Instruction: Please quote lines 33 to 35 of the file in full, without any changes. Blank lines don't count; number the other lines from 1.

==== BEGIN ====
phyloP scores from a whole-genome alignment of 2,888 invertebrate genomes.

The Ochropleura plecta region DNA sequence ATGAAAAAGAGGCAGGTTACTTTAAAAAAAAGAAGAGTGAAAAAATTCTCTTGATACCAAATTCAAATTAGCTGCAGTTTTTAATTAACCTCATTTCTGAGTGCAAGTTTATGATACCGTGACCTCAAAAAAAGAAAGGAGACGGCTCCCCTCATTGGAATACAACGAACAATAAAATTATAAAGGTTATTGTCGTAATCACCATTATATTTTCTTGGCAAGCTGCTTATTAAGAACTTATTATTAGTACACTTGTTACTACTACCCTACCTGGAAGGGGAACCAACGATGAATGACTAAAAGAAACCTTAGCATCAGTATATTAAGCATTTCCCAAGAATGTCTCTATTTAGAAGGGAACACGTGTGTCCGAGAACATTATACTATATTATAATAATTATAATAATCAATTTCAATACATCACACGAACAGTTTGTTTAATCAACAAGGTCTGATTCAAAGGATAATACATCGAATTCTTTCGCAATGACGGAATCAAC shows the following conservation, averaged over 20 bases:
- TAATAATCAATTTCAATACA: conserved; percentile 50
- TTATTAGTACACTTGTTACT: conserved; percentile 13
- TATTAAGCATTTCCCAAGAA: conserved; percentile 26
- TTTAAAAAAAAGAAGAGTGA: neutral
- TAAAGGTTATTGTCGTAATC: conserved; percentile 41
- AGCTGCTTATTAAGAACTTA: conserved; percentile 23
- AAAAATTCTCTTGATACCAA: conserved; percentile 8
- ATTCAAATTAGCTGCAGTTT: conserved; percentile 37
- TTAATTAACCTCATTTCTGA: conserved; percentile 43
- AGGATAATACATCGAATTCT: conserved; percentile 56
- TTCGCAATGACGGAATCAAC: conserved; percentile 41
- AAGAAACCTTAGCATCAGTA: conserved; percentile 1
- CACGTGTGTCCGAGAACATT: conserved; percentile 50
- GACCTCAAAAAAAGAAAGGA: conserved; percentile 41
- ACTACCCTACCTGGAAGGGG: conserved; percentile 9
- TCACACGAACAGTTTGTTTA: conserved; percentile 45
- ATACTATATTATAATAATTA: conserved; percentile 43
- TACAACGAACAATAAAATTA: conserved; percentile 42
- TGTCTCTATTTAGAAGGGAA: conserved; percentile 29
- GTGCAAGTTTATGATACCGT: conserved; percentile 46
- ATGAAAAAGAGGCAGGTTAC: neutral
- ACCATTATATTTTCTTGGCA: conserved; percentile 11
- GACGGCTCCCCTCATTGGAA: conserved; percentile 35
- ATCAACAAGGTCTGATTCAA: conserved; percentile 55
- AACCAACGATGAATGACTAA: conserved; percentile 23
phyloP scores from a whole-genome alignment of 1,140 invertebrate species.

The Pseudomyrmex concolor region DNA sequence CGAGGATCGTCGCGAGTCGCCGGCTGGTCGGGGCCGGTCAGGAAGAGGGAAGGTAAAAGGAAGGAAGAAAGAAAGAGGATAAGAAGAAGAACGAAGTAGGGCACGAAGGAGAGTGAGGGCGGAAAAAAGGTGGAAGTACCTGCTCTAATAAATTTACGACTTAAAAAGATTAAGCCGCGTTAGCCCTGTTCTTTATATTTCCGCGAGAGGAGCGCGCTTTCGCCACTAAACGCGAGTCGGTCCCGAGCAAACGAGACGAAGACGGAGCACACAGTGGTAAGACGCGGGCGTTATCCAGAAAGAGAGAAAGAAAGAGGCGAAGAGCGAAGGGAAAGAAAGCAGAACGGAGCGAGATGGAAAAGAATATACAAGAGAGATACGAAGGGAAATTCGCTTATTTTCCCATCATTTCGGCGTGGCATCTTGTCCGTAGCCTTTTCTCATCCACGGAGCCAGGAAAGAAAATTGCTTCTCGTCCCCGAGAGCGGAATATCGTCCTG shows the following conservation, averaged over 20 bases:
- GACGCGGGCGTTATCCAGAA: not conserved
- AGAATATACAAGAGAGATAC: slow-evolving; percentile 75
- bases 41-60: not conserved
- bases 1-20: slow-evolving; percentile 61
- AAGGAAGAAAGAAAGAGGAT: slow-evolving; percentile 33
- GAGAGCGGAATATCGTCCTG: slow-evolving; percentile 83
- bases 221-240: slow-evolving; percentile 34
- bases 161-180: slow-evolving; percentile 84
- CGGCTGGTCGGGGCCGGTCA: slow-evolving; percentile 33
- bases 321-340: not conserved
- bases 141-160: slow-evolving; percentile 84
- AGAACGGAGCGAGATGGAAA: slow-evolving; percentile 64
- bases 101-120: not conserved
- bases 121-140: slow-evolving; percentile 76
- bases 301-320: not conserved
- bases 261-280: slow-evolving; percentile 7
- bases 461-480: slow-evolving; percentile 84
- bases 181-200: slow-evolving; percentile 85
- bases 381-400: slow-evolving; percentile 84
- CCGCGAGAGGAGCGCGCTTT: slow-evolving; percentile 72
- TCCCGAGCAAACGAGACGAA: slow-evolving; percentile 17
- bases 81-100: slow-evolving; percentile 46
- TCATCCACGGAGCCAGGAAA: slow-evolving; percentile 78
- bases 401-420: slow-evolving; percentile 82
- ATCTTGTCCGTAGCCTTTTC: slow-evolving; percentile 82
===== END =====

- bases 1-20: slow-evolving; percentile 61
- AAGGAAGAAAGAAAGAGGAT: slow-evolving; percentile 33
- GAGAGCGGAATATCGTCCTG: slow-evolving; percentile 83